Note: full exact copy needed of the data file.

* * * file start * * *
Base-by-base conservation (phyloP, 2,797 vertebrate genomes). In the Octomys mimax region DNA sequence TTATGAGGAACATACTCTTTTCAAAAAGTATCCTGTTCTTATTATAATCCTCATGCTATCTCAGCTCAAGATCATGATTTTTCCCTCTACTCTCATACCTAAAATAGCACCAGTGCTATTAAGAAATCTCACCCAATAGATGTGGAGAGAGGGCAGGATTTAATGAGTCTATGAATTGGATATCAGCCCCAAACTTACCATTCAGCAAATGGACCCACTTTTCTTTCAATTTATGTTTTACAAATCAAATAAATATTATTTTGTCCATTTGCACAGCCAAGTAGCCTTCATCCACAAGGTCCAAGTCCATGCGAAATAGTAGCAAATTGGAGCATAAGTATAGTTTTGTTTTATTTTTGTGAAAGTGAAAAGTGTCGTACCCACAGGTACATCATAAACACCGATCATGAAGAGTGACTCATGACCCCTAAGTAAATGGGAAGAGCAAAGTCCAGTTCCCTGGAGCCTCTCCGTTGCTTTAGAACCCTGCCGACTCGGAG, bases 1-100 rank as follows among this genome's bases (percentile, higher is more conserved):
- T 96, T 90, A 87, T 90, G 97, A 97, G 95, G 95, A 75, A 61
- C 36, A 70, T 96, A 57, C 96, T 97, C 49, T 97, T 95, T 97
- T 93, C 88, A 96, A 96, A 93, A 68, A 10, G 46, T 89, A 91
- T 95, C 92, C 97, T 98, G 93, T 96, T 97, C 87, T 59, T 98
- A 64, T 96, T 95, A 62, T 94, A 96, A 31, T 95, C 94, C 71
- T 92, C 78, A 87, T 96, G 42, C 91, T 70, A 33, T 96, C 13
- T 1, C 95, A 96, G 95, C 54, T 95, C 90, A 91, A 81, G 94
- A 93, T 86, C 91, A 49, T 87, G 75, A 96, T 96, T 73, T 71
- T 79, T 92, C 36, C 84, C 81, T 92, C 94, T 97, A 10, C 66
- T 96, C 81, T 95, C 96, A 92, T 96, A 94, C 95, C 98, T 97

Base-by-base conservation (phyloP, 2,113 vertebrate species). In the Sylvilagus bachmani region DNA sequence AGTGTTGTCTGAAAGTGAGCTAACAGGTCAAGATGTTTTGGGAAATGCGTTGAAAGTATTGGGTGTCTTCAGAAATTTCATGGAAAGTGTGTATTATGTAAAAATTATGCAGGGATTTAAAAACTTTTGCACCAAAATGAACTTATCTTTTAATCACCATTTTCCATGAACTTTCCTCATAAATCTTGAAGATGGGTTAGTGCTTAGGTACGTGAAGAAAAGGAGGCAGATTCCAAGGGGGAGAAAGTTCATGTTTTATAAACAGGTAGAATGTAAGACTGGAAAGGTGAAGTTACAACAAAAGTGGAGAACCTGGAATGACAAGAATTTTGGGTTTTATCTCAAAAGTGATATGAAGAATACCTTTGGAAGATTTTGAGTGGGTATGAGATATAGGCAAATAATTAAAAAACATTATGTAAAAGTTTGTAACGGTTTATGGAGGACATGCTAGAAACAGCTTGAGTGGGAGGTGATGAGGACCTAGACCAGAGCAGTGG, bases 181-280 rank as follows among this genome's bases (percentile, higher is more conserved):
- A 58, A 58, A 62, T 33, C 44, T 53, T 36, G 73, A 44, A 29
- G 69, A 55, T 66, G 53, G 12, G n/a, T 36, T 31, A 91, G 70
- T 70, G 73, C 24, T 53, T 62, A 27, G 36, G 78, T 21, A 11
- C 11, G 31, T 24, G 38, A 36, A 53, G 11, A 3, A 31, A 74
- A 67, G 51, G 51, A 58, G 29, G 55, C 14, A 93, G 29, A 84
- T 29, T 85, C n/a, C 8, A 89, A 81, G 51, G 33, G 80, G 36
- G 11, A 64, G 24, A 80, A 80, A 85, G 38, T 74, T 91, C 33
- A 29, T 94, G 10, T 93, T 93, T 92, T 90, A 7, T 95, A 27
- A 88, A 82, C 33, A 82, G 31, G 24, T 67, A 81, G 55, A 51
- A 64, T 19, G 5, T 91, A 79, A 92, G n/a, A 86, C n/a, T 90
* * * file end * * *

Base-by-base conservation (phyloP, 2,797 vertebrate genomes). In the Octomys mimax region DNA sequence TTATGAGGAACATACTCTTTTCAAAAAGTATCCTGTTCTTATTATAATCCTCATGCTATCTCAGCTCAAGATCATGATTTTTCCCTCTACTCTCATACCTAAAATAGCACCAGTGCTATTAAGAAATCTCACCCAATAGATGTGGAGAGAGGGCAGGATTTAATGAGTCTATGAATTGGATATCAGCCCCAAACTTACCATTCAGCAAATGGACCCACTTTTCTTTCAATTTATGTTTTACAAATCAAATAAATATTATTTTGTCCATTTGCACAGCCAAGTAGCCTTCATCCACAAGGTCCAAGTCCATGCGAAATAGTAGCAAATTGGAGCATAAGTATAGTTTTGTTTTATTTTTGTGAAAGTGAAAAGTGTCGTACCCACAGGTACATCATAAACACCGATCATGAAGAGTGACTCATGACCCCTAAGTAAATGGGAAGAGCAAAGTCCAGTTCCCTGGAGCCTCTCCGTTGCTTTAGAACCCTGCCGACTCGGAG, bases 1-100 rank as follows among this genome's bases (percentile, higher is more conserved):
- T 96, T 90, A 87, T 90, G 97, A 97, G 95, G 95, A 75, A 61
- C 36, A 70, T 96, A 57, C 96, T 97, C 49, T 97, T 95, T 97
- T 93, C 88, A 96, A 96, A 93, A 68, A 10, G 46, T 89, A 91
- T 95, C 92, C 97, T 98, G 93, T 96, T 97, C 87, T 59, T 98
- A 64, T 96, T 95, A 62, T 94, A 96, A 31, T 95, C 94, C 71
- T 92, C 78, A 87, T 96, G 42, C 91, T 70, A 33, T 96, C 13
- T 1, C 95, A 96, G 95, C 54, T 95, C 90, A 91, A 81, G 94
- A 93, T 86, C 91, A 49, T 87, G 75, A 96, T 96, T 73, T 71
- T 79, T 92, C 36, C 84, C 81, T 92, C 94, T 97, A 10, C 66
- T 96, C 81, T 95, C 96, A 92, T 96, A 94, C 95, C 98, T 97

Base-by-base conservation (phyloP, 2,113 vertebrate species). In the Sylvilagus bachmani region DNA sequence AGTGTTGTCTGAAAGTGAGCTAACAGGTCAAGATGTTTTGGGAAATGCGTTGAAAGTATTGGGTGTCTTCAGAAATTTCATGGAAAGTGTGTATTATGTAAAAATTATGCAGGGATTTAAAAACTTTTGCACCAAAATGAACTTATCTTTTAATCACCATTTTCCATGAACTTTCCTCATAAATCTTGAAGATGGGTTAGTGCTTAGGTACGTGAAGAAAAGGAGGCAGATTCCAAGGGGGAGAAAGTTCATGTTTTATAAACAGGTAGAATGTAAGACTGGAAAGGTGAAGTTACAACAAAAGTGGAGAACCTGGAATGACAAGAATTTTGGGTTTTATCTCAAAAGTGATATGAAGAATACCTTTGGAAGATTTTGAGTGGGTATGAGATATAGGCAAATAATTAAAAAACATTATGTAAAAGTTTGTAACGGTTTATGGAGGACATGCTAGAAACAGCTTGAGTGGGAGGTGATGAGGACCTAGACCAGAGCAGTGG, bases 181-280 rank as follows among this genome's bases (percentile, higher is more conserved):
- A 58, A 58, A 62, T 33, C 44, T 53, T 36, G 73, A 44, A 29
- G 69, A 55, T 66, G 53, G 12, G n/a, T 36, T 31, A 91, G 70
- T 70, G 73, C 24, T 53, T 62, A 27, G 36, G 78, T 21, A 11
- C 11, G 31, T 24, G 38, A 36, A 53, G 11, A 3, A 31, A 74
- A 67, G 51, G 51, A 58, G 29, G 55, C 14, A 93, G 29, A 84
- T 29, T 85, C n/a, C 8, A 89, A 81, G 51, G 33, G 80, G 36
- G 11, A 64, G 24, A 80, A 80, A 85, G 38, T 74, T 91, C 33
- A 29, T 94, G 10, T 93, T 93, T 92, T 90, A 7, T 95, A 27
- A 88, A 82, C 33, A 82, G 31, G 24, T 67, A 81, G 55, A 51
- A 64, T 19, G 5, T 91, A 79, A 92, G n/a, A 86, C n/a, T 90